This makes one portion. Add all the ingredients to a jar, mix ’em up and stick it in the fridge.

I add 2 scoops of chocolate flavoured protein powder to the ingredients above (you could also add some organic cocoa or cacao). Then in the morning I add half a banana and some pecans.

For variety, you can add any fruit and any nuts. This also makes a great base for Bircher muesli (add some nuts to the mixture and grated apple).

I have a glut of cherries in the freezer so I plan on making some cherry compote that I can add to this in the morning with some toasted almonds.

You can also make it slightly different by using coconut milk instead of milk and then go crazy with your toppings – toasted shredded coconut and kiwi perhaps? Or mango and pineapple?

Its easy. It’s unprocessed. It’s healthy.

What could be better?

Mental health is influenced by gut health. Here’s how we can improve it

I’m a big fan of talking about things in the light and removing the stigma of things we don’t normally talk about. Mental health and medication is a real thing. Lots of people I know struggle with these issues and many are on either anti-depressants or meds for anxiety.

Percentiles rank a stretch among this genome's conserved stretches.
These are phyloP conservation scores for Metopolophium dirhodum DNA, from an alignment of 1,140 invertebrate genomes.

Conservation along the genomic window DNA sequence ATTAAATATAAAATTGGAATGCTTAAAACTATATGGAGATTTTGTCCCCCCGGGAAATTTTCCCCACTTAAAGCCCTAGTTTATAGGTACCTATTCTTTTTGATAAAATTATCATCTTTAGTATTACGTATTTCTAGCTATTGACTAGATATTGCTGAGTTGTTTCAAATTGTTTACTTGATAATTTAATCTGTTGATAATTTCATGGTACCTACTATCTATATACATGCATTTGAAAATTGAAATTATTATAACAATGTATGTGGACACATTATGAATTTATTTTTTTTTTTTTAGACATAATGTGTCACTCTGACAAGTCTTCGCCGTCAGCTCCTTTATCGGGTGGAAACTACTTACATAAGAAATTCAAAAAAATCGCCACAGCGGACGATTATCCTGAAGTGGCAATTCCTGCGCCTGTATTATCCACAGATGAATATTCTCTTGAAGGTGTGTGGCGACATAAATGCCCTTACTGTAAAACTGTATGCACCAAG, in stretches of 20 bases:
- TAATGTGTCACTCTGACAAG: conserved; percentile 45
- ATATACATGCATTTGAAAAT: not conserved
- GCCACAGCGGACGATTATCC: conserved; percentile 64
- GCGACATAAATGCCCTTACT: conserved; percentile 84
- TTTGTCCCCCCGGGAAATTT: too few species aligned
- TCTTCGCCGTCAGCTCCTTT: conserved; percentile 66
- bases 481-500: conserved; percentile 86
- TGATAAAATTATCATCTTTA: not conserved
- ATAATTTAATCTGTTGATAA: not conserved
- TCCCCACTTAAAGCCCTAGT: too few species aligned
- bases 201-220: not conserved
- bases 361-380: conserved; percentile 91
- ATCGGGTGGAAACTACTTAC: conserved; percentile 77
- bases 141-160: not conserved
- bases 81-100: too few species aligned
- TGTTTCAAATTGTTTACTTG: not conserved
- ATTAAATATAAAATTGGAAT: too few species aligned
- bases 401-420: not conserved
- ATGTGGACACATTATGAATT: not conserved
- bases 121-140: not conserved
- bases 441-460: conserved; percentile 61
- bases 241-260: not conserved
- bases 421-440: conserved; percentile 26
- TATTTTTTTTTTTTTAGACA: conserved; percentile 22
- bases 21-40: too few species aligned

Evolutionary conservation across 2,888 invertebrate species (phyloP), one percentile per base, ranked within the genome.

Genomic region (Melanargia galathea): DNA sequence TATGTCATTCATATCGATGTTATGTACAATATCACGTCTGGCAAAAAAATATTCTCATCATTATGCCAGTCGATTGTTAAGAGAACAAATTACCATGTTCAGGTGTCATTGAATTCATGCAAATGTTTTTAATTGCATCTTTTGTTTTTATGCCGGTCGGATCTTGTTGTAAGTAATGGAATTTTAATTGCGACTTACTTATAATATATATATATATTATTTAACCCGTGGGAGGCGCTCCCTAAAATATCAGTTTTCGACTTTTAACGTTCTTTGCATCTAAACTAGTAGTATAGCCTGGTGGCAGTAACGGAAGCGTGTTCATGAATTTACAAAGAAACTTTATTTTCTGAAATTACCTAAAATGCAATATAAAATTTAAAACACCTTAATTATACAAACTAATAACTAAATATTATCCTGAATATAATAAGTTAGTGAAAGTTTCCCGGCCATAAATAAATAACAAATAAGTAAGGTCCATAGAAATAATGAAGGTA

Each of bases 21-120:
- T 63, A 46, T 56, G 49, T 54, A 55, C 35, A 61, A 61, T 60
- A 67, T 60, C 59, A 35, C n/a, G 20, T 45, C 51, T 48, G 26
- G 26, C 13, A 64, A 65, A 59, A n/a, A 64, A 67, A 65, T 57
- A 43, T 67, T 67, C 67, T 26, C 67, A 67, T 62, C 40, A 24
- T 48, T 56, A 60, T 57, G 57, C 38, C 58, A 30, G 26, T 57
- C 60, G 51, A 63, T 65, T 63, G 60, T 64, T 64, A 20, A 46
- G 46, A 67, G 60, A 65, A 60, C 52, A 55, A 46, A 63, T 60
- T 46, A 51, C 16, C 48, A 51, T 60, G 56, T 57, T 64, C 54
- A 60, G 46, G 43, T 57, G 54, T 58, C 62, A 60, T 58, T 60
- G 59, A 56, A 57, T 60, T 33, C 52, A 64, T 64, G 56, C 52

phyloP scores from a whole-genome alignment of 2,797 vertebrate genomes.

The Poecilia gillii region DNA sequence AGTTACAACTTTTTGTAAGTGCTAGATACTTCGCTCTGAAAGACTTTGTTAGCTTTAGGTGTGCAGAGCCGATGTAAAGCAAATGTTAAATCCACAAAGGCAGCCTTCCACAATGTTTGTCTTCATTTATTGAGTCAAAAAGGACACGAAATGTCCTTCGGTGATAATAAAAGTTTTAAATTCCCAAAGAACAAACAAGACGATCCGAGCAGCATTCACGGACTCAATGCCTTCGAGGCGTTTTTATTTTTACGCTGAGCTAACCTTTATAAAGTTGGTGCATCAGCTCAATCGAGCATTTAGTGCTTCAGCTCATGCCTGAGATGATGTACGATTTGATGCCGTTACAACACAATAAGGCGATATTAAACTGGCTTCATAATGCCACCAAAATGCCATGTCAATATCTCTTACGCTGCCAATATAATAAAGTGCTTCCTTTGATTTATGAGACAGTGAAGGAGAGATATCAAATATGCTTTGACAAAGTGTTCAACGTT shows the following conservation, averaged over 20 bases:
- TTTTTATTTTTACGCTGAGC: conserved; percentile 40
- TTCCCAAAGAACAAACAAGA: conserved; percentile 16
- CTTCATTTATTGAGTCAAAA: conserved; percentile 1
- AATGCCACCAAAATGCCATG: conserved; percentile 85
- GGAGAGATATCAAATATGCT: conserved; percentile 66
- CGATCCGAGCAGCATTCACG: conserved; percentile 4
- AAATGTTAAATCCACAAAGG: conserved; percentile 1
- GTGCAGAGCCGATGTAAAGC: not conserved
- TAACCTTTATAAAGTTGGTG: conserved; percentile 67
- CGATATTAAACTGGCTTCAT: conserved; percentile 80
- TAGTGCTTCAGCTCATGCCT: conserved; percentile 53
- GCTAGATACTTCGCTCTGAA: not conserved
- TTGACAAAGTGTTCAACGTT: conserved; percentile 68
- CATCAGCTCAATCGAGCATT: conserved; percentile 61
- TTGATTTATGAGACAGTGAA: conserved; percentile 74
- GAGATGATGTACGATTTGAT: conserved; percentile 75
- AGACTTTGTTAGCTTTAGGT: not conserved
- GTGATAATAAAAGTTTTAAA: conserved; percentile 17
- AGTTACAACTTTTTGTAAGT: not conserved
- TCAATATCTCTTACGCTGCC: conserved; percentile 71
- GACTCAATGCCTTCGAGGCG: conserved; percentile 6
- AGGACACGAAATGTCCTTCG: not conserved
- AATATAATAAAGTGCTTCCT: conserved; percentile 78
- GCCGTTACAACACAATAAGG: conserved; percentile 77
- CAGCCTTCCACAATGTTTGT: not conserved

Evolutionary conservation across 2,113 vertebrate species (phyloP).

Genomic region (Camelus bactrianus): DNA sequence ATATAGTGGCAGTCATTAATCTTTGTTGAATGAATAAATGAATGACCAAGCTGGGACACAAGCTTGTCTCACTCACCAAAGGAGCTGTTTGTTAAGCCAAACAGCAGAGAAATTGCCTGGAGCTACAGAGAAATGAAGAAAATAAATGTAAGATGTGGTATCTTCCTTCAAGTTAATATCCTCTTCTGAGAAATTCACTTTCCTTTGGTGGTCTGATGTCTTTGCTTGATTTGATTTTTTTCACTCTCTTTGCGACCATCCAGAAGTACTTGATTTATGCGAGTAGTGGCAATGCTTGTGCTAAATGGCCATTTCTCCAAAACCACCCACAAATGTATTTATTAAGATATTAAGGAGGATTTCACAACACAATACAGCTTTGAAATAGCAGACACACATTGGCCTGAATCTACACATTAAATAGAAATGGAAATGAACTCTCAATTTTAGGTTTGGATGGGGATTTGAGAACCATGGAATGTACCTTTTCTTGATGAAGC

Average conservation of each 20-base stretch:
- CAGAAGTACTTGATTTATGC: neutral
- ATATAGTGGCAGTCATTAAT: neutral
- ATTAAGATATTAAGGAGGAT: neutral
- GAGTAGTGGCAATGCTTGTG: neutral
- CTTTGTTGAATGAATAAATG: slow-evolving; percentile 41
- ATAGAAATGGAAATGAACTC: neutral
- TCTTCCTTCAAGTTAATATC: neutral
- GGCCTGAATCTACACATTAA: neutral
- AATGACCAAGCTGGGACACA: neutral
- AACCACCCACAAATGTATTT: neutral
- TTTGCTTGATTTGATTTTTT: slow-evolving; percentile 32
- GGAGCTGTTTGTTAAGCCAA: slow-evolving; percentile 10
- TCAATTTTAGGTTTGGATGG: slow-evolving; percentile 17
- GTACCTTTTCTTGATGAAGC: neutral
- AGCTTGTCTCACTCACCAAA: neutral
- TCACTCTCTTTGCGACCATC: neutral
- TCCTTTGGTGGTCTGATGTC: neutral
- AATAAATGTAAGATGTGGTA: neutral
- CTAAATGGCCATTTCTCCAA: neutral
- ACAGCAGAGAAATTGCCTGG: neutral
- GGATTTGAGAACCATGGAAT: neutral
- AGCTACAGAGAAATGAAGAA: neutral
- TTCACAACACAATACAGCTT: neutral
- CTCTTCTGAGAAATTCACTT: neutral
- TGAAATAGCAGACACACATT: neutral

I’ve been on anti-depressants since the birth of my second child. I found that talking about it made it easier, especially when then I found out how many people were also taking them.

Let me just say this if this is not something you are familiar with – meds help with coping. You can be totally fine but then something triggers a downturn and you can become overwhelmed with sadness. The meds help balance that out so when the triggers come, you have more capacity to absorb the stress and carry on. You can manage yourself of course and mindfulness, meditation, avoiding as many triggers as you can (where that is possible) are all good. But sometimes it’s not enough. It’s like having asthma – the condition is always there and sometimes it just needs to be managed with medication to keep it under control.